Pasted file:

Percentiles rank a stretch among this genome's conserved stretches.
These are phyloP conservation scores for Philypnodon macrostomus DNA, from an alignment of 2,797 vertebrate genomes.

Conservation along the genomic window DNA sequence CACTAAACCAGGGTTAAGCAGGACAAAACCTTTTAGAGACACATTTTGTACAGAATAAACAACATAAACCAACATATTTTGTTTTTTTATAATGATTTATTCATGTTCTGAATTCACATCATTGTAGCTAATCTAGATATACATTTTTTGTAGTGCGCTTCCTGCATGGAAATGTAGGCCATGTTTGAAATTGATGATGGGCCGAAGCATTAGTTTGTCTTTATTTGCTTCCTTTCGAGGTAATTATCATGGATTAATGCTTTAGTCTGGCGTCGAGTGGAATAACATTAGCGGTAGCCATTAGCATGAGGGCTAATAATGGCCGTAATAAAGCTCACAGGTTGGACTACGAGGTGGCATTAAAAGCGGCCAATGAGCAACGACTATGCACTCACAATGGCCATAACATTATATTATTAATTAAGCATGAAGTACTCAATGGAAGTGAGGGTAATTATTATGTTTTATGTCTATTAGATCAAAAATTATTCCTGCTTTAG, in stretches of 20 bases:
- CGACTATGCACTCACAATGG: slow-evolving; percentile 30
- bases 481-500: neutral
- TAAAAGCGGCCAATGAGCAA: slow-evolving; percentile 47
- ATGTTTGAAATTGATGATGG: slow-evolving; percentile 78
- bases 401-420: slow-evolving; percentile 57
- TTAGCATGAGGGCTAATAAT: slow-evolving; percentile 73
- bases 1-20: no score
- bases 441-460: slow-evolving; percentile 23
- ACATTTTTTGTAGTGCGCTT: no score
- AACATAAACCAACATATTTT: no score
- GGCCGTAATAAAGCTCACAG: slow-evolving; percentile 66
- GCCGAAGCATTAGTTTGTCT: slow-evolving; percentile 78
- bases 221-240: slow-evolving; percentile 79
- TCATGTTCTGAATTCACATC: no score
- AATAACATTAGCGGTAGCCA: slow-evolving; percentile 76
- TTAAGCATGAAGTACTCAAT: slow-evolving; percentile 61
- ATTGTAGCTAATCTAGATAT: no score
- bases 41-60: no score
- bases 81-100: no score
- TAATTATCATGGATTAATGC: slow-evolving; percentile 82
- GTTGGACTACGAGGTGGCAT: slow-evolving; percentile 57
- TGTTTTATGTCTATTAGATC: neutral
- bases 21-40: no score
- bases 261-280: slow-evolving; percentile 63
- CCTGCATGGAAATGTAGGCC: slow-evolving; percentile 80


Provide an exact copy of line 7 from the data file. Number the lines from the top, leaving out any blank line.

- ATGTTTGAAATTGATGATGG: slow-evolving; percentile 78